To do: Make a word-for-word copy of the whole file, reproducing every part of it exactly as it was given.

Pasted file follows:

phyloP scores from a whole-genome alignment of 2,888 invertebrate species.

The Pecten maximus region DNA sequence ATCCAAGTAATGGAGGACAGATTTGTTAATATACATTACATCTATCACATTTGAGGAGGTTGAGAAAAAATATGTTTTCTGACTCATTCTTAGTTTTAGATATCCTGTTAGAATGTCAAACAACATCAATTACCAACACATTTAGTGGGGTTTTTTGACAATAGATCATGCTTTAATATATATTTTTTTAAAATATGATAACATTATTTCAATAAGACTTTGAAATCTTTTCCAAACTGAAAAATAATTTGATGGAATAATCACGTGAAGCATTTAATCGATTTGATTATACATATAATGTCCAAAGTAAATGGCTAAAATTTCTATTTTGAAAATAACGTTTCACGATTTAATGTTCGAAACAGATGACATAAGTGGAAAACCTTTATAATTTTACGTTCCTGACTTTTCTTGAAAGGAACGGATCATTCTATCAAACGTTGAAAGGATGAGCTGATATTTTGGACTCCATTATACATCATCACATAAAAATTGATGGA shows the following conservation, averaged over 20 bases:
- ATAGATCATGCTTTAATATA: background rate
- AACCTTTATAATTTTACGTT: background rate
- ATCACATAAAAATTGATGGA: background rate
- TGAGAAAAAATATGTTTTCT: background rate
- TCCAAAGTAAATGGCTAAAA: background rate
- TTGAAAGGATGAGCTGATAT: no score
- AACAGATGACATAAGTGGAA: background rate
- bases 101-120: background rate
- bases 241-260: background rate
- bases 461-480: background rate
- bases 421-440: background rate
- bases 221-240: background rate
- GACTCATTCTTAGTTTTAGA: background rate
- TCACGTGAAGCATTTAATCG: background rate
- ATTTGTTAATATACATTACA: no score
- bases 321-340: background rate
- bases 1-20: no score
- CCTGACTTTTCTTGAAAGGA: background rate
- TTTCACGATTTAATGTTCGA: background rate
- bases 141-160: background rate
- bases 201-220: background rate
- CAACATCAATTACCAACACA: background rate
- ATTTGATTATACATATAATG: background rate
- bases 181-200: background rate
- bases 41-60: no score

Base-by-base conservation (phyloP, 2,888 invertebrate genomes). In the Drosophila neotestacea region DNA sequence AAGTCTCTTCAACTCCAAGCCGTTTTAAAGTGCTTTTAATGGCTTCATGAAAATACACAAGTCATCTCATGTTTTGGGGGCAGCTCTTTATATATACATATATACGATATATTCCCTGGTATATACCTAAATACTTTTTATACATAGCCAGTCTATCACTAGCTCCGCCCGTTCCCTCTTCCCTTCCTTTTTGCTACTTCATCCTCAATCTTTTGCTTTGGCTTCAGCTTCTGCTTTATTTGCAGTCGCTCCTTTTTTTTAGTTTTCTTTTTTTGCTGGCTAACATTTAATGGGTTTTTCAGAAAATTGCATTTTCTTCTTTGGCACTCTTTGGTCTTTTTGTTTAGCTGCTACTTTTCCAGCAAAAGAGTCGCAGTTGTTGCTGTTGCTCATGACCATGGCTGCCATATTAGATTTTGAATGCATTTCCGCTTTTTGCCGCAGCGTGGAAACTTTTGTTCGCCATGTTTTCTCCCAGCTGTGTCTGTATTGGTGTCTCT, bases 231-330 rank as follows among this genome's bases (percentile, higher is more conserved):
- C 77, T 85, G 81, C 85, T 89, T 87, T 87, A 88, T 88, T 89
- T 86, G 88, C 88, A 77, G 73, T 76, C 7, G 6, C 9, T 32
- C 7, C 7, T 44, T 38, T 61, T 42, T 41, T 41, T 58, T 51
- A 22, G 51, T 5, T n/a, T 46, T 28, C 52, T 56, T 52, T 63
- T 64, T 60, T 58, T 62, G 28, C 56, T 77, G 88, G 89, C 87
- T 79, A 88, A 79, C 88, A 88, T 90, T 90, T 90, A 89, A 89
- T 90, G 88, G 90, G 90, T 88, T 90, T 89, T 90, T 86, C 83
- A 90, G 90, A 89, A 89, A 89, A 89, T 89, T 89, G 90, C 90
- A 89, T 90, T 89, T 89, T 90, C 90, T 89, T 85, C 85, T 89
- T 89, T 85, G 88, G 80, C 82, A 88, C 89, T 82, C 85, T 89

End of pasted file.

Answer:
phyloP scores from a whole-genome alignment of 2,888 invertebrate species.

The Pecten maximus region DNA sequence ATCCAAGTAATGGAGGACAGATTTGTTAATATACATTACATCTATCACATTTGAGGAGGTTGAGAAAAAATATGTTTTCTGACTCATTCTTAGTTTTAGATATCCTGTTAGAATGTCAAACAACATCAATTACCAACACATTTAGTGGGGTTTTTTGACAATAGATCATGCTTTAATATATATTTTTTTAAAATATGATAACATTATTTCAATAAGACTTTGAAATCTTTTCCAAACTGAAAAATAATTTGATGGAATAATCACGTGAAGCATTTAATCGATTTGATTATACATATAATGTCCAAAGTAAATGGCTAAAATTTCTATTTTGAAAATAACGTTTCACGATTTAATGTTCGAAACAGATGACATAAGTGGAAAACCTTTATAATTTTACGTTCCTGACTTTTCTTGAAAGGAACGGATCATTCTATCAAACGTTGAAAGGATGAGCTGATATTTTGGACTCCATTATACATCATCACATAAAAATTGATGGA shows the following conservation, averaged over 20 bases:
- ATAGATCATGCTTTAATATA: background rate
- AACCTTTATAATTTTACGTT: background rate
- ATCACATAAAAATTGATGGA: background rate
- TGAGAAAAAATATGTTTTCT: background rate
- TCCAAAGTAAATGGCTAAAA: background rate
- TTGAAAGGATGAGCTGATAT: no score
- AACAGATGACATAAGTGGAA: background rate
- bases 101-120: background rate
- bases 241-260: background rate
- bases 461-480: background rate
- bases 421-440: background rate
- bases 221-240: background rate
- GACTCATTCTTAGTTTTAGA: background rate
- TCACGTGAAGCATTTAATCG: background rate
- ATTTGTTAATATACATTACA: no score
- bases 321-340: background rate
- bases 1-20: no score
- CCTGACTTTTCTTGAAAGGA: background rate
- TTTCACGATTTAATGTTCGA: background rate
- bases 141-160: background rate
- bases 201-220: background rate
- CAACATCAATTACCAACACA: background rate
- ATTTGATTATACATATAATG: background rate
- bases 181-200: background rate
- bases 41-60: no score

Base-by-base conservation (phyloP, 2,888 invertebrate genomes). In the Drosophila neotestacea region DNA sequence AAGTCTCTTCAACTCCAAGCCGTTTTAAAGTGCTTTTAATGGCTTCATGAAAATACACAAGTCATCTCATGTTTTGGGGGCAGCTCTTTATATATACATATATACGATATATTCCCTGGTATATACCTAAATACTTTTTATACATAGCCAGTCTATCACTAGCTCCGCCCGTTCCCTCTTCCCTTCCTTTTTGCTACTTCATCCTCAATCTTTTGCTTTGGCTTCAGCTTCTGCTTTATTTGCAGTCGCTCCTTTTTTTTAGTTTTCTTTTTTTGCTGGCTAACATTTAATGGGTTTTTCAGAAAATTGCATTTTCTTCTTTGGCACTCTTTGGTCTTTTTGTTTAGCTGCTACTTTTCCAGCAAAAGAGTCGCAGTTGTTGCTGTTGCTCATGACCATGGCTGCCATATTAGATTTTGAATGCATTTCCGCTTTTTGCCGCAGCGTGGAAACTTTTGTTCGCCATGTTTTCTCCCAGCTGTGTCTGTATTGGTGTCTCT, bases 231-330 rank as follows among this genome's bases (percentile, higher is more conserved):
- C 77, T 85, G 81, C 85, T 89, T 87, T 87, A 88, T 88, T 89
- T 86, G 88, C 88, A 77, G 73, T 76, C 7, G 6, C 9, T 32
- C 7, C 7, T 44, T 38, T 61, T 42, T 41, T 41, T 58, T 51
- A 22, G 51, T 5, T n/a, T 46, T 28, C 52, T 56, T 52, T 63
- T 64, T 60, T 58, T 62, G 28, C 56, T 77, G 88, G 89, C 87
- T 79, A 88, A 79, C 88, A 88, T 90, T 90, T 90, A 89, A 89
- T 90, G 88, G 90, G 90, T 88, T 90, T 89, T 90, T 86, C 83
- A 90, G 90, A 89, A 89, A 89, A 89, T 89, T 89, G 90, C 90
- A 89, T 90, T 89, T 89, T 90, C 90, T 89, T 85, C 85, T 89
- T 89, T 85, G 88, G 80, C 82, A 88, C 89, T 82, C 85, T 89